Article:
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The Bible  
 
page: 1  2  3  4  5  6  7  8  9  

Nonreproductive homosexual sex, which assumes the basic equality of the lovers, could not answer the psychic needs of the ancient Israelites who--threatened by enemies of superior size on every border--were desperate for the protective reassurance that a hierarchical, heterosexual trope imaginatively provided.

Finally, the Hebrew attitude toward male homosexual activity was complicated by its association with idolatry. The native Canaanites valued the communities of men and boys who lived at the temple and at local shrines that were marked by stone pillars or columns presumably phallic in shape; intercourse with a kadesh (a temple prostitute) seems to have been perceived as a way of ritually enhancing both the individual's fertility and the tribe's power. (The judge Samuel, in fact, may have functioned early in life as a temple prostitute.)

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The communities of kadeshim were dissipated by the seventh-century B.C.E. prophetic movement that attempted to purify Judaism of foreign influences that threatened cultic purity. Deuteronomy 23:17-18, for example, strictly enjoins that "there shall be no whore of the daughters of Israel, nor a sodomite [kadesh] of the sons of Israel. Thou shalt not bring the hire of a whore, or the price of a dog [male prostitute] into the house of the Lord thy God for any vow: for even both these are abomination unto the Lord thy God."

Likewise, 1 Kings 14:23-24 links "sodomites" with the worship of false idols "on every high hill, and under every green tree." Josiah's breaking "down the houses of the sodomites, that were by the house of the Lord" (2 Kings 23:7) indicates the tension that persisted over the coexistence of the two institutions despite Asa's earlier attempt to drive "the sodomites out of the land, and remove . . . all the idols that his fathers had made" (1 Kings 15:12; see also 22:46).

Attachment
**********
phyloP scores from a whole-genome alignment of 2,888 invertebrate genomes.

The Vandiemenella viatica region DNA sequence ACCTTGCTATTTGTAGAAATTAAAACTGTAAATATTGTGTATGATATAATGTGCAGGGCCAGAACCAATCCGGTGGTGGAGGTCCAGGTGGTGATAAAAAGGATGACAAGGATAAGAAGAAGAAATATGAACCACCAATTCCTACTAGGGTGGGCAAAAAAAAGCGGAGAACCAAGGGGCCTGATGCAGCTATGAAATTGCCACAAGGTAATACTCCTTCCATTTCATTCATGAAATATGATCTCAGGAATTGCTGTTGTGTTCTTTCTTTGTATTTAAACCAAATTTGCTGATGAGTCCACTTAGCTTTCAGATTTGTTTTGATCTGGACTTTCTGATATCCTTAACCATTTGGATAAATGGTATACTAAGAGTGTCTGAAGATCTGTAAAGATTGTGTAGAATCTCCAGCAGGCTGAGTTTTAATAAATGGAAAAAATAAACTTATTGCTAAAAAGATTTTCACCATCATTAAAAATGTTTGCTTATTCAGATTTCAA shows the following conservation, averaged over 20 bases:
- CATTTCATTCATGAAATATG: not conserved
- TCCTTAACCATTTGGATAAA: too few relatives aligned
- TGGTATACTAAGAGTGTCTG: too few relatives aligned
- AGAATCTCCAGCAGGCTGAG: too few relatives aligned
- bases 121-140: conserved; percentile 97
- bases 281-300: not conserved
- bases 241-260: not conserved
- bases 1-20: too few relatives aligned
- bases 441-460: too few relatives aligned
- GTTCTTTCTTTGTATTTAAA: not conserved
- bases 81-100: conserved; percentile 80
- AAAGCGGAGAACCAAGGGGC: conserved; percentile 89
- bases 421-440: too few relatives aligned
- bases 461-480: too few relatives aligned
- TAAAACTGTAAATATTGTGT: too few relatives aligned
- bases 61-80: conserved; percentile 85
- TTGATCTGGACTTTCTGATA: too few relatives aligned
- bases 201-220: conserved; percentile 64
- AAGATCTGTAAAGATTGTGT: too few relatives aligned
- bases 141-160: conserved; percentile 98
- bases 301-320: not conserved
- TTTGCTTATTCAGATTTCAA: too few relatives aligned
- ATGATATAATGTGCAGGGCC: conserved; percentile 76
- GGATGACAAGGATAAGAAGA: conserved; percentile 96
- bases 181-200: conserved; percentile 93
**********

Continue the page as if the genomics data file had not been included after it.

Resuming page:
The opprobrium heaped on homosexual behavior in the Levitical "Holiness Code," then, reflects not a disparagement of homosexuality or of homosexual persons per se, but of idolatrous religious practices. It must have been especially offensive to the Israelite elders that the Canaanite cult prostitutes, who presumably were uncircumcised, should threaten the divine covenant by encouraging the practice of idolatry in a sexually sullying way. Thus, "if a man also lie with mankind, as he lieth with a woman, both of them shall have committed an abomination," Leviticus 20:13 unflinchingly threatens; "they shall surely be put to death."

This obsession with cultic purity was extended by St. Paul into the Christian era. His concern for the holiness--and reputation--of the founding Christian churches led him to concentrate in particular on the sexual practices of early Christian communities, many of which took Christ's commandment to love one another quite literally.

Paul seems to have been particularly troubled by the number of men in the early Christian communities who engaged passively in homosexual acts. The "abusers of themselves with mankind" (1 Cor. 6:9-10; see also 1 Tim. 1:9-10), as Paul termed them, leave "the natural use of the woman" to "burn in lust one toward another."

But, Paul assures his followers, they have been given up by God to "uncleanness," "vile affections," and "a reprobate mind" (Rom. 1:26-27) and are to be excluded from the Christian community. (Some readers take Paul's vague complaint that even the women of the ungodly "did change the natural use into that which is against nature" to refer to lesbian activity, which would make Romans 1:26 the only biblical imprecation against female homosexuality.) His reiterated concern over homosexual practices, however, suggests how common they must have been.

Conservative social critics charge that any restoration of a historical context that mitigates, if not entirely erases, biblical imprecations against homosexuality is but special pleading and so is culturally and intellectually suspect. The danger of decontextualizing such influential biblical teaching, however, is illustrated by the interpretive history of the Sodom narrative (Gen. 19:1-11).

The Sin of Sodom

The story of Sodom seems originally to have been intended as an object lesson about hospitality. Lot takes home as his guests two male visitors to the city whom he must defend later that evening against a crowd that demands he send them outside "that we may know them." Lot offers his virgin daughters instead, is rudely rebuffed, and is saved from violence himself only when the visitors reveal themselves as angels and strike the men of Sodom blind.

The episode is similar to Zeus's testing the hospitality of Lycaon in Book 1 of Ovid's Metamorphoses and to Odysseus' defending himself from the uncivil Cyclops in Homer's The Odyssey (Book 9) as the beleaguered hero makes his way home from the Trojan War. Such tales remind a seafaring people like the early Greeks, or a nomadic people like the early Israelites, who were forced to depend on the hospitality of indigenous peoples for their own survival, of the reciprocal responsibilities of host and guest.

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